Four years ago, I was watching a lot of Brazilian Jiu-Jitsu videos by “TrumpetDan,” an excellent teacher who was particularly good at translating Roger Gracie’s techniques into usable YouTube form. During his series on open guard, Dan invited then-purple belt Beneil Dariush to demonstrate his “Dariush guard,” an open position he’d used with great success in sport BJJ competitions. This all happened while Benny was just beginning to dabble in MMA.
You may not practice Jiu-Jitsu, but I’m sharing the video for a couple reasons. First, you might as well become more familiar with Dariush, because he has the potential to become a UFC fixture. He is 2-1 in the organization, and both wins came by submission. But on a more fight-philosophical level, the competition video portions are especially interesting because they demonstrate that he chose to use a very gi-dependent form of sport Jiu-Jitsu. And still, he is having great success in MMA.
Notice how Benny’s open guard depends heavily on strong sleeve and lapel grips, used to elongate and break his opponent’s posture and then transition to omoplata and triangle positions. As Dan notes at the start of the video, Dariush was also an accomplished no-gi competitor. But it is nonetheless interesting that his approach to traditional Jiu-Jitsu included a focus on an open guard technique that has no direct application in MMA.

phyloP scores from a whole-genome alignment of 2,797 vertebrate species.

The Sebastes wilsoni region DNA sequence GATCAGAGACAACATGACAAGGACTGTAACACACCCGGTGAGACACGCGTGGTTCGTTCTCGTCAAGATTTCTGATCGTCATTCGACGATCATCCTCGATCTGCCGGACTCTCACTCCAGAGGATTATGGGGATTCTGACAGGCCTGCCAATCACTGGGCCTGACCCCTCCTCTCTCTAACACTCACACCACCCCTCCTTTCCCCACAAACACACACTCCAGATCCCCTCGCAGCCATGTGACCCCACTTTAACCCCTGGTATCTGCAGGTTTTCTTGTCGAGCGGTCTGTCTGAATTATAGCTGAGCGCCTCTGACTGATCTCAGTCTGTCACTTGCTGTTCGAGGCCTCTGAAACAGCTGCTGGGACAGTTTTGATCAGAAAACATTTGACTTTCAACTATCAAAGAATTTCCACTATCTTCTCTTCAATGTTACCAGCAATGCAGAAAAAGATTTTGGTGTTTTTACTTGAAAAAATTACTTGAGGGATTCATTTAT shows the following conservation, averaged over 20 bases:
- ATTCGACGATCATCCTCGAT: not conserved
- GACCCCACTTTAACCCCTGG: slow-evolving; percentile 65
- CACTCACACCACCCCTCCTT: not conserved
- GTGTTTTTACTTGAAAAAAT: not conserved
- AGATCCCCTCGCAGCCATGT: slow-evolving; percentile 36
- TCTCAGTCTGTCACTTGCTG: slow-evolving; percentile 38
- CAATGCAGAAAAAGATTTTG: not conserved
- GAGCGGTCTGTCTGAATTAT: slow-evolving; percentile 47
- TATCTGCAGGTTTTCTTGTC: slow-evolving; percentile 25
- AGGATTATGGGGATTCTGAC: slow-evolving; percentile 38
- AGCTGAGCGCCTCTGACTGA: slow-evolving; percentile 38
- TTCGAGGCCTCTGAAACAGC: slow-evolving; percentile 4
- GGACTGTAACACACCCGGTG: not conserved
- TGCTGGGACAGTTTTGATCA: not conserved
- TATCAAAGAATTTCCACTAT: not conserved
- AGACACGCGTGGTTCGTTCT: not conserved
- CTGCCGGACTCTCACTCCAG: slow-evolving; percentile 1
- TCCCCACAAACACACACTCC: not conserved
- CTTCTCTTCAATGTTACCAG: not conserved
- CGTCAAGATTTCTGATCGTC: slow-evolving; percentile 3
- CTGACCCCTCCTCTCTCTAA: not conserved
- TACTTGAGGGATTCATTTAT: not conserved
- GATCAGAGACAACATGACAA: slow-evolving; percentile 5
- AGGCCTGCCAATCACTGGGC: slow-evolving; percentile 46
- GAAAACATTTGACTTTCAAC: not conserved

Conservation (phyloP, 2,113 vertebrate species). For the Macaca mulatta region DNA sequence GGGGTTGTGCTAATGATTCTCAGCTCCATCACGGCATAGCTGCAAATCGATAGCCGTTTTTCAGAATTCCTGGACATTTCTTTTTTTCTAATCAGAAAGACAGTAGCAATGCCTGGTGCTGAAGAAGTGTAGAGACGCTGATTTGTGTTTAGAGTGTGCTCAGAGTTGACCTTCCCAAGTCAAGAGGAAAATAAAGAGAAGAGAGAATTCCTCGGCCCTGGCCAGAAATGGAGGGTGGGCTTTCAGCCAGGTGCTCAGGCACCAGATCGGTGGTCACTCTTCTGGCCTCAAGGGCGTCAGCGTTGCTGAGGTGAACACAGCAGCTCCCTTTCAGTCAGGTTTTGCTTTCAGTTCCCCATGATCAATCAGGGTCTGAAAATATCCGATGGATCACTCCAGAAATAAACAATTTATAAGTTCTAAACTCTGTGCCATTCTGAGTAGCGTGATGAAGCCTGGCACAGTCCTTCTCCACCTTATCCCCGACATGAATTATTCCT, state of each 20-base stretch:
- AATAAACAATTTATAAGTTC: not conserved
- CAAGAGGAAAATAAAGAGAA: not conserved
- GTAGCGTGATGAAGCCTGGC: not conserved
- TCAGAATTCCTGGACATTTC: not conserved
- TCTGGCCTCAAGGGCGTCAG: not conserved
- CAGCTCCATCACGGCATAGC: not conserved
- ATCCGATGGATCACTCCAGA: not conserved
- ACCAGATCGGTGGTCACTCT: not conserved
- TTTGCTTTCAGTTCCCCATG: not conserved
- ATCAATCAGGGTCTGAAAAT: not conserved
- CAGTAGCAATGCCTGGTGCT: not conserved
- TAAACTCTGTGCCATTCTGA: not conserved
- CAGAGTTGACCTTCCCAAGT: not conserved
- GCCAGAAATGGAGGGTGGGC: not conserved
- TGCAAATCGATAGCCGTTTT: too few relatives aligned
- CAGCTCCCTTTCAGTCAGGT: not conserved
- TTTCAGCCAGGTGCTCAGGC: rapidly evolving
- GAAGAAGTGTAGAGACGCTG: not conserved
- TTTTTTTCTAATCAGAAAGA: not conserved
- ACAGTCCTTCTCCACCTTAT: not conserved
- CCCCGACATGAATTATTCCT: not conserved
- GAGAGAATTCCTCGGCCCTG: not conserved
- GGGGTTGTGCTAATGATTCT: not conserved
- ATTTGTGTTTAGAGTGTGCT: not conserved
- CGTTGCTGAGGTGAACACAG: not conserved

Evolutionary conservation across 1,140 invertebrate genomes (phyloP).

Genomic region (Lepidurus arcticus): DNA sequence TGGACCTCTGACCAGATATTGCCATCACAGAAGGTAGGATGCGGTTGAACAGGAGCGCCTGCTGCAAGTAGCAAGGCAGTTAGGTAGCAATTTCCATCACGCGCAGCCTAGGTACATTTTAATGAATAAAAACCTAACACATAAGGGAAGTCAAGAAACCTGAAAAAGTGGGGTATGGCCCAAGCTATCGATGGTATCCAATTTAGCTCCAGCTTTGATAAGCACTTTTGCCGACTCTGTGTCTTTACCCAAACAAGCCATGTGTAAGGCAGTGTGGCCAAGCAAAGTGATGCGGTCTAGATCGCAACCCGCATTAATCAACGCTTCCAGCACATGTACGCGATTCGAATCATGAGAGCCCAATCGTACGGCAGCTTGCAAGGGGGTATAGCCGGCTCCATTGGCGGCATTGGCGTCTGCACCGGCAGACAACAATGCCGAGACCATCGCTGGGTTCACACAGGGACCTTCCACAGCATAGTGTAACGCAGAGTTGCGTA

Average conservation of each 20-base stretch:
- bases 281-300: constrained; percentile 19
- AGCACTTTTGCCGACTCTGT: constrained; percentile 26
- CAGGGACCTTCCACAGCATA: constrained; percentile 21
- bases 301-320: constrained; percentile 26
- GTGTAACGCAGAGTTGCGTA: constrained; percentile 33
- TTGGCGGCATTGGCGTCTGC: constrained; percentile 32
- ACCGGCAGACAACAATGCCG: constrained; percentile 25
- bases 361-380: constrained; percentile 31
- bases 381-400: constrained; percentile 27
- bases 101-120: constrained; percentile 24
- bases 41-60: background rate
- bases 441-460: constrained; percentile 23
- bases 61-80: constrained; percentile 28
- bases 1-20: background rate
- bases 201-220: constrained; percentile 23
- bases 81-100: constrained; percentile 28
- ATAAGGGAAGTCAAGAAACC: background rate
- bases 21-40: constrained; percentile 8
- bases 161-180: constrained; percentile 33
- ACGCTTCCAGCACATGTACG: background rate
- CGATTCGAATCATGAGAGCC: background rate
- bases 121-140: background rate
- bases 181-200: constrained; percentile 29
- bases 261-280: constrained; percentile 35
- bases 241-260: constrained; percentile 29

Benny has since received a black belt in BJJ, and he has attended extensive Muay Thai training under Rafael Cordeiro. In this Countdown to UFC 179 video, we learn that it took him just two years training Jiu-Jitsu to secure multiple World and Pan-American championships. Then the transition happened.
“One day I get a call to fight MMA,” he remembered. “I said yes, because I was scared to tell my coach, ‘I’m scared to fight MMA.’” That was when he decided to join Kings MMA to work with Cordeiro, the Muay Thai coach who trained Anderson Silva, Shogun Rua and Fabricio Werdum.
According to Cordeiro, Benny “became one of the best guys inside the gym.”
After six MMA victories, Benny’s manager answered a call from the UFC. “I was kind of stunned by the whole thing,” Dariush said. And just fifteen days later, his training at Kings paid off. He dropped his opponent with a huge left hand, then submitted him with a BJJ-friendly rear naked choke. And now, he’s training wrestling.
You can watch Dariush fight Diego Ferriera during UFC 179’s opening main card fight this Saturday.
Dan “TrumpetDan” Lukehart is the owner of and head instructor at Brea Jiu-Jitsu in Brea, California. His excellent instructional videos are available here: https://www.youtube.com/user/TrumpetDanBJJ.